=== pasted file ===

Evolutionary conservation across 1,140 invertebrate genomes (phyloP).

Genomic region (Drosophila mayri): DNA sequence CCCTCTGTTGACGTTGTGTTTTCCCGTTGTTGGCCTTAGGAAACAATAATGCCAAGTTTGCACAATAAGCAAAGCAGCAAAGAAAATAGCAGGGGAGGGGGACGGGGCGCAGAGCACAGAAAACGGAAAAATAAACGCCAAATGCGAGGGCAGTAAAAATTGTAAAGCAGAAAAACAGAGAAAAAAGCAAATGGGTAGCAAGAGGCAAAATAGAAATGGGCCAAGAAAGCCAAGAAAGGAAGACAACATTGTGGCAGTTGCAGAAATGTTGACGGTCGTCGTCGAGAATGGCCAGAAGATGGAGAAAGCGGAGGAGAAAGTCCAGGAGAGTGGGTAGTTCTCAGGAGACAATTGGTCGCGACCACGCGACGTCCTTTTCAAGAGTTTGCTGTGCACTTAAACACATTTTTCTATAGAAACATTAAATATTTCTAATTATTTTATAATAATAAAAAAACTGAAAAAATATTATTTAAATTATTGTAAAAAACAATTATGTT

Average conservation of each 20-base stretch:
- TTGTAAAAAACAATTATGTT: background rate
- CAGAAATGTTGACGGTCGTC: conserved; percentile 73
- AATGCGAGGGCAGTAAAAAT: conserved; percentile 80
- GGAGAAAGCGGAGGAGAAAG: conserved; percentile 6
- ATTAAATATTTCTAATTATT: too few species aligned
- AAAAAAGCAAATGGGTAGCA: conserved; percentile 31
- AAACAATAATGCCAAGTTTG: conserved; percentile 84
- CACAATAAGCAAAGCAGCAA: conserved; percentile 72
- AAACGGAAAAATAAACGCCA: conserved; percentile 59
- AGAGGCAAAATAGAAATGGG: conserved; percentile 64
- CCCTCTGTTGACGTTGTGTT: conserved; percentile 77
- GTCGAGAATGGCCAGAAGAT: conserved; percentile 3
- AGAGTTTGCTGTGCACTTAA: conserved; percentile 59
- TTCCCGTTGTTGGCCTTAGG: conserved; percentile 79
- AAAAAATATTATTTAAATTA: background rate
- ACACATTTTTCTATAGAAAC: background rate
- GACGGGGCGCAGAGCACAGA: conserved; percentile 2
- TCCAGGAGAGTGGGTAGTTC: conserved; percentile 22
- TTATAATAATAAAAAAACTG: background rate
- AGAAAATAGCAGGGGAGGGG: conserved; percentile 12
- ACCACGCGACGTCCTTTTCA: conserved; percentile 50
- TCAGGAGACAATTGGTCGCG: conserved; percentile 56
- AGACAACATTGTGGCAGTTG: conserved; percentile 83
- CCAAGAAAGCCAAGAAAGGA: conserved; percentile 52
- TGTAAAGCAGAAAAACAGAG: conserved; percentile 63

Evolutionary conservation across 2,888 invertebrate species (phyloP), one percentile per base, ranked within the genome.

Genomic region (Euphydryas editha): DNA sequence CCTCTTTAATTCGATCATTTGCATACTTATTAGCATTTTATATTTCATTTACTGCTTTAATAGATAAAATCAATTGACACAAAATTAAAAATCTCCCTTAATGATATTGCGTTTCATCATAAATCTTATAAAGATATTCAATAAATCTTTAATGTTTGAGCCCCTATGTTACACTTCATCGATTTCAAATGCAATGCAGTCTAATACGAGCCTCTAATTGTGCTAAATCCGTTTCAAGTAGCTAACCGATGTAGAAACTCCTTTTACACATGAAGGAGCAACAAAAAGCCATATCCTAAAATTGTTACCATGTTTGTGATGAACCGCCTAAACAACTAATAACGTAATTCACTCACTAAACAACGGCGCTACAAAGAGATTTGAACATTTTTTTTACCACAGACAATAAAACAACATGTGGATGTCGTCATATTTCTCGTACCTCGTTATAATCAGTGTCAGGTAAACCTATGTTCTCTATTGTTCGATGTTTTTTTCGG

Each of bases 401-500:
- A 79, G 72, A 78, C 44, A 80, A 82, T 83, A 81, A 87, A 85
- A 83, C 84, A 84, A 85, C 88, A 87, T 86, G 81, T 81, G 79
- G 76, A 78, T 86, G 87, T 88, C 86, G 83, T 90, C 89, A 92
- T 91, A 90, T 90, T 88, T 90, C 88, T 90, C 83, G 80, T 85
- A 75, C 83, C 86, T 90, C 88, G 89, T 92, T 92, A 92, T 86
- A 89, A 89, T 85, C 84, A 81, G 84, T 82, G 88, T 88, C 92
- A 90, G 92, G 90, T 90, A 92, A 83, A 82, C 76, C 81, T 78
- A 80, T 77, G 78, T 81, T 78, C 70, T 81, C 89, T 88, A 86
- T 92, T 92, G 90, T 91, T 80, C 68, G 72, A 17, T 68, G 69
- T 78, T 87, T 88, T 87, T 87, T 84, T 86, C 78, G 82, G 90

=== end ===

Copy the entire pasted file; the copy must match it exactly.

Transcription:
Evolutionary conservation across 1,140 invertebrate genomes (phyloP).

Genomic region (Drosophila mayri): DNA sequence CCCTCTGTTGACGTTGTGTTTTCCCGTTGTTGGCCTTAGGAAACAATAATGCCAAGTTTGCACAATAAGCAAAGCAGCAAAGAAAATAGCAGGGGAGGGGGACGGGGCGCAGAGCACAGAAAACGGAAAAATAAACGCCAAATGCGAGGGCAGTAAAAATTGTAAAGCAGAAAAACAGAGAAAAAAGCAAATGGGTAGCAAGAGGCAAAATAGAAATGGGCCAAGAAAGCCAAGAAAGGAAGACAACATTGTGGCAGTTGCAGAAATGTTGACGGTCGTCGTCGAGAATGGCCAGAAGATGGAGAAAGCGGAGGAGAAAGTCCAGGAGAGTGGGTAGTTCTCAGGAGACAATTGGTCGCGACCACGCGACGTCCTTTTCAAGAGTTTGCTGTGCACTTAAACACATTTTTCTATAGAAACATTAAATATTTCTAATTATTTTATAATAATAAAAAAACTGAAAAAATATTATTTAAATTATTGTAAAAAACAATTATGTT

Average conservation of each 20-base stretch:
- TTGTAAAAAACAATTATGTT: background rate
- CAGAAATGTTGACGGTCGTC: conserved; percentile 73
- AATGCGAGGGCAGTAAAAAT: conserved; percentile 80
- GGAGAAAGCGGAGGAGAAAG: conserved; percentile 6
- ATTAAATATTTCTAATTATT: too few species aligned
- AAAAAAGCAAATGGGTAGCA: conserved; percentile 31
- AAACAATAATGCCAAGTTTG: conserved; percentile 84
- CACAATAAGCAAAGCAGCAA: conserved; percentile 72
- AAACGGAAAAATAAACGCCA: conserved; percentile 59
- AGAGGCAAAATAGAAATGGG: conserved; percentile 64
- CCCTCTGTTGACGTTGTGTT: conserved; percentile 77
- GTCGAGAATGGCCAGAAGAT: conserved; percentile 3
- AGAGTTTGCTGTGCACTTAA: conserved; percentile 59
- TTCCCGTTGTTGGCCTTAGG: conserved; percentile 79
- AAAAAATATTATTTAAATTA: background rate
- ACACATTTTTCTATAGAAAC: background rate
- GACGGGGCGCAGAGCACAGA: conserved; percentile 2
- TCCAGGAGAGTGGGTAGTTC: conserved; percentile 22
- TTATAATAATAAAAAAACTG: background rate
- AGAAAATAGCAGGGGAGGGG: conserved; percentile 12
- ACCACGCGACGTCCTTTTCA: conserved; percentile 50
- TCAGGAGACAATTGGTCGCG: conserved; percentile 56
- AGACAACATTGTGGCAGTTG: conserved; percentile 83
- CCAAGAAAGCCAAGAAAGGA: conserved; percentile 52
- TGTAAAGCAGAAAAACAGAG: conserved; percentile 63

Evolutionary conservation across 2,888 invertebrate species (phyloP), one percentile per base, ranked within the genome.

Genomic region (Euphydryas editha): DNA sequence CCTCTTTAATTCGATCATTTGCATACTTATTAGCATTTTATATTTCATTTACTGCTTTAATAGATAAAATCAATTGACACAAAATTAAAAATCTCCCTTAATGATATTGCGTTTCATCATAAATCTTATAAAGATATTCAATAAATCTTTAATGTTTGAGCCCCTATGTTACACTTCATCGATTTCAAATGCAATGCAGTCTAATACGAGCCTCTAATTGTGCTAAATCCGTTTCAAGTAGCTAACCGATGTAGAAACTCCTTTTACACATGAAGGAGCAACAAAAAGCCATATCCTAAAATTGTTACCATGTTTGTGATGAACCGCCTAAACAACTAATAACGTAATTCACTCACTAAACAACGGCGCTACAAAGAGATTTGAACATTTTTTTTACCACAGACAATAAAACAACATGTGGATGTCGTCATATTTCTCGTACCTCGTTATAATCAGTGTCAGGTAAACCTATGTTCTCTATTGTTCGATGTTTTTTTCGG

Each of bases 401-500:
- A 79, G 72, A 78, C 44, A 80, A 82, T 83, A 81, A 87, A 85
- A 83, C 84, A 84, A 85, C 88, A 87, T 86, G 81, T 81, G 79
- G 76, A 78, T 86, G 87, T 88, C 86, G 83, T 90, C 89, A 92
- T 91, A 90, T 90, T 88, T 90, C 88, T 90, C 83, G 80, T 85
- A 75, C 83, C 86, T 90, C 88, G 89, T 92, T 92, A 92, T 86
- A 89, A 89, T 85, C 84, A 81, G 84, T 82, G 88, T 88, C 92
- A 90, G 92, G 90, T 90, A 92, A 83, A 82, C 76, C 81, T 78
- A 80, T 77, G 78, T 81, T 78, C 70, T 81, C 89, T 88, A 86
- T 92, T 92, G 90, T 91, T 80, C 68, G 72, A 17, T 68, G 69
- T 78, T 87, T 88, T 87, T 87, T 84, T 86, C 78, G 82, G 90